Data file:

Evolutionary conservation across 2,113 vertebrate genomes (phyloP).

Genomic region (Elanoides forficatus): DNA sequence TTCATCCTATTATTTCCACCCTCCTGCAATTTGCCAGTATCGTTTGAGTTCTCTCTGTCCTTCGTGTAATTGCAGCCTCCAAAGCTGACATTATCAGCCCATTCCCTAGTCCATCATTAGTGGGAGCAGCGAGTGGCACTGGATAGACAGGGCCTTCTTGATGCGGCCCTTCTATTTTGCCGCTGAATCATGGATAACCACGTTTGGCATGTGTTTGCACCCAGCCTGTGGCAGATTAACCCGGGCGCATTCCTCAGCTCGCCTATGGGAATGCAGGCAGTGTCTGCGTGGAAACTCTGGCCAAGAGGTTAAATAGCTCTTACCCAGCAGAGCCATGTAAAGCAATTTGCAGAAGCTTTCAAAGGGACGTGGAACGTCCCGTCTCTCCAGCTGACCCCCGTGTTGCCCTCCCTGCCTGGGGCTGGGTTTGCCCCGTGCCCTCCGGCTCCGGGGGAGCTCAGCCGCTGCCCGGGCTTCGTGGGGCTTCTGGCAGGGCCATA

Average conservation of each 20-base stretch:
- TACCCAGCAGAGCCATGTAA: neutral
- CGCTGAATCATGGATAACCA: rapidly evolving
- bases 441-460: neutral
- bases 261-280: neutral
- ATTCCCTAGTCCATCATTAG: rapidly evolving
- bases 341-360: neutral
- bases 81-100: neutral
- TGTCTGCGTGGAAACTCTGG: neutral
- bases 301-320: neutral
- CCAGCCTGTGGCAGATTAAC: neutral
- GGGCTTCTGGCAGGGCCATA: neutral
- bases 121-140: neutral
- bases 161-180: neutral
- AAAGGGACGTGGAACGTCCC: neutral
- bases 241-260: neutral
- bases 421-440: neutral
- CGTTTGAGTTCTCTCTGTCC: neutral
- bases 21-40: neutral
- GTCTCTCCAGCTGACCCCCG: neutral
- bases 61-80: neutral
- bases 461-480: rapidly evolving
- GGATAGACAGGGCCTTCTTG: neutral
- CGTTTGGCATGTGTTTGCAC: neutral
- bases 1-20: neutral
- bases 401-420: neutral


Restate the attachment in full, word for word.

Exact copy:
Evolutionary conservation across 2,113 vertebrate genomes (phyloP).

Genomic region (Elanoides forficatus): DNA sequence TTCATCCTATTATTTCCACCCTCCTGCAATTTGCCAGTATCGTTTGAGTTCTCTCTGTCCTTCGTGTAATTGCAGCCTCCAAAGCTGACATTATCAGCCCATTCCCTAGTCCATCATTAGTGGGAGCAGCGAGTGGCACTGGATAGACAGGGCCTTCTTGATGCGGCCCTTCTATTTTGCCGCTGAATCATGGATAACCACGTTTGGCATGTGTTTGCACCCAGCCTGTGGCAGATTAACCCGGGCGCATTCCTCAGCTCGCCTATGGGAATGCAGGCAGTGTCTGCGTGGAAACTCTGGCCAAGAGGTTAAATAGCTCTTACCCAGCAGAGCCATGTAAAGCAATTTGCAGAAGCTTTCAAAGGGACGTGGAACGTCCCGTCTCTCCAGCTGACCCCCGTGTTGCCCTCCCTGCCTGGGGCTGGGTTTGCCCCGTGCCCTCCGGCTCCGGGGGAGCTCAGCCGCTGCCCGGGCTTCGTGGGGCTTCTGGCAGGGCCATA

Average conservation of each 20-base stretch:
- TACCCAGCAGAGCCATGTAA: neutral
- CGCTGAATCATGGATAACCA: rapidly evolving
- bases 441-460: neutral
- bases 261-280: neutral
- ATTCCCTAGTCCATCATTAG: rapidly evolving
- bases 341-360: neutral
- bases 81-100: neutral
- TGTCTGCGTGGAAACTCTGG: neutral
- bases 301-320: neutral
- CCAGCCTGTGGCAGATTAAC: neutral
- GGGCTTCTGGCAGGGCCATA: neutral
- bases 121-140: neutral
- bases 161-180: neutral
- AAAGGGACGTGGAACGTCCC: neutral
- bases 241-260: neutral
- bases 421-440: neutral
- CGTTTGAGTTCTCTCTGTCC: neutral
- bases 21-40: neutral
- GTCTCTCCAGCTGACCCCCG: neutral
- bases 61-80: neutral
- bases 461-480: rapidly evolving
- GGATAGACAGGGCCTTCTTG: neutral
- CGTTTGGCATGTGTTTGCAC: neutral
- bases 1-20: neutral
- bases 401-420: neutral